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Publication numberUS5519902 A
Publication typeGrant
Application numberUS 08/366,855
Publication dateMay 28, 1996
Filing dateDec 30, 1994
Priority dateDec 30, 1994
Fee statusLapsed
Publication number08366855, 366855, US 5519902 A, US 5519902A, US-A-5519902, US5519902 A, US5519902A
InventorsThomas L. Meade
Original AssigneeMeade; Thomas L.
Export CitationBiBTeX, EndNote, RefMan
External Links: USPTO, USPTO Assignment, Espacenet
Convertible furniture frame with self-positioning and locking legs
US 5519902 A
Abstract
A furniture frame convertible from a first orientation to at least a second orientation includes two sections pivotally connected together and being movable relative to each other to permit the frame to be moved between the first and second orientations. One of the two sections includes a frame member having one end overlapping an end of a frame member of the other of the two sections and a pivot pin interconnects the overlapping ends for providing the pivotal connection between the two sections. A leg member has an upper end positioned between the overlapping ends of the frame members and the pivot pin connects the upper end of the leg member to the overlapping ends of the frame members for permitting pivotal movement of the leg member relative to each of the frame members. A locking and positioning system limits angular movement of the leg member relative to the frame members and locks the leg member against movement relative to the frame members when the leg member is providing a frame-supporting function.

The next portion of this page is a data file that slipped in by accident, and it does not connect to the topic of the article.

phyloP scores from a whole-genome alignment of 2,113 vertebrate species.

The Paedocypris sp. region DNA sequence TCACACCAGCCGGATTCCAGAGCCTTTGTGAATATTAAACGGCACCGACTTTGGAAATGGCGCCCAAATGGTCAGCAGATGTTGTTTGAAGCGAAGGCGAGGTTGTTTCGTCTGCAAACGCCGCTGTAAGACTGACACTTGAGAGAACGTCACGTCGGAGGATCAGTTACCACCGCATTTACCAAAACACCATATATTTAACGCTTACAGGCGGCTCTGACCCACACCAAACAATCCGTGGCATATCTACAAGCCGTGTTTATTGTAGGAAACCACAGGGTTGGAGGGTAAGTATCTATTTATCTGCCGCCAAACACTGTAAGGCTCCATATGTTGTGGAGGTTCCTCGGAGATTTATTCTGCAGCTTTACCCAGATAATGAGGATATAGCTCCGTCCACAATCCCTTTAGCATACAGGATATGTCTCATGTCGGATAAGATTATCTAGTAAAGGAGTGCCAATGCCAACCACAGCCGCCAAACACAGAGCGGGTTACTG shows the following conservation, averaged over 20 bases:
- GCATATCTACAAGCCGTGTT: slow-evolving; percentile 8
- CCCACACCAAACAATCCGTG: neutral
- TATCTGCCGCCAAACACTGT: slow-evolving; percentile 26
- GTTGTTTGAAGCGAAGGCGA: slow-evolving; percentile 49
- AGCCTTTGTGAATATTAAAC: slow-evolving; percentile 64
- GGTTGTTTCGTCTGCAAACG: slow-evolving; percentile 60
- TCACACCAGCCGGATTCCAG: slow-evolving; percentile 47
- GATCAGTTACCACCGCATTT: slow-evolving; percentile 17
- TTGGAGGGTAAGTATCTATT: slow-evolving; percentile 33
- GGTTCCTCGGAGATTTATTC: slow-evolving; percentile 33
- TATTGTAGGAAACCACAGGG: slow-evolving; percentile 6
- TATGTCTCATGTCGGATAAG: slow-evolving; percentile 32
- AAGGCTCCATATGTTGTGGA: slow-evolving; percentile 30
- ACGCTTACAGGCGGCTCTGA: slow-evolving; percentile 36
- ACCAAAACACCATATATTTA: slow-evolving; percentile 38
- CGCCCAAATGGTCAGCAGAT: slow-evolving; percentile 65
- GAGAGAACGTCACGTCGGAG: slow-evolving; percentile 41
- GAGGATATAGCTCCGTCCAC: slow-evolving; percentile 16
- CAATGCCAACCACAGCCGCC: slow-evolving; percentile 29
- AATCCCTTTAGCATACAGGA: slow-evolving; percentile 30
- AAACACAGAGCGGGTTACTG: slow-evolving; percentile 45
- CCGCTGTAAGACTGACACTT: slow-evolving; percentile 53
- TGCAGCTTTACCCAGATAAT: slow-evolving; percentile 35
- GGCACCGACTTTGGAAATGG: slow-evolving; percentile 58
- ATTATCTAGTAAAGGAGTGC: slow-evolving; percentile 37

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Claims(10)
I claim:
1. A furniture frame convertible from a first orientation to at least a second orientation, said frame including two sections pivotally connected together and being movable relative to each other to permit the frame to be moved between the first and second orientations, one of said two sections including a frame member having one end overlapping an end of a frame member of the other of said two sections and pivot means interconnecting said overlapping ends for providing the pivotal connection between the two sections, a leg member having an upper end positioned between the overlapping ends of the frame members and said pivot means connecting said upper end of the leg member to the overlapping ends of the frame members for permitting pivotal movement of the leg member relative to each of the frame members, locking and positioning means associated with said leg member for limiting angular movement of said leg member relative to the frame members and for locking said leg member against movement relative to said frame members when the furniture frame is in said second orientation and said leg member is providing a frame supporting function, said locking and positioning means including a pair of stop members, one of said pair of stop members overlying a surface of the frame member of said one section and the other of said pair of stop members overlying a surface of the frame member of the other of said sections, said pair of stop members being positioned on said leg member so as to be closely adjacent the overlying surfaces of the frame members when the frame is in said second orientation and the leg member is oriented to support the frame on the ground or other supporting surface.
2. The furniture frame of claim 1, wherein the pair of stop members overly the surfaces of the frame members in a location in which the ends of the frame members overlap each other.
3. The furniture frame of claim 1, wherein each stop member of said pair of stop members is a member projecting transversely of said leg member from a respective side of said leg member.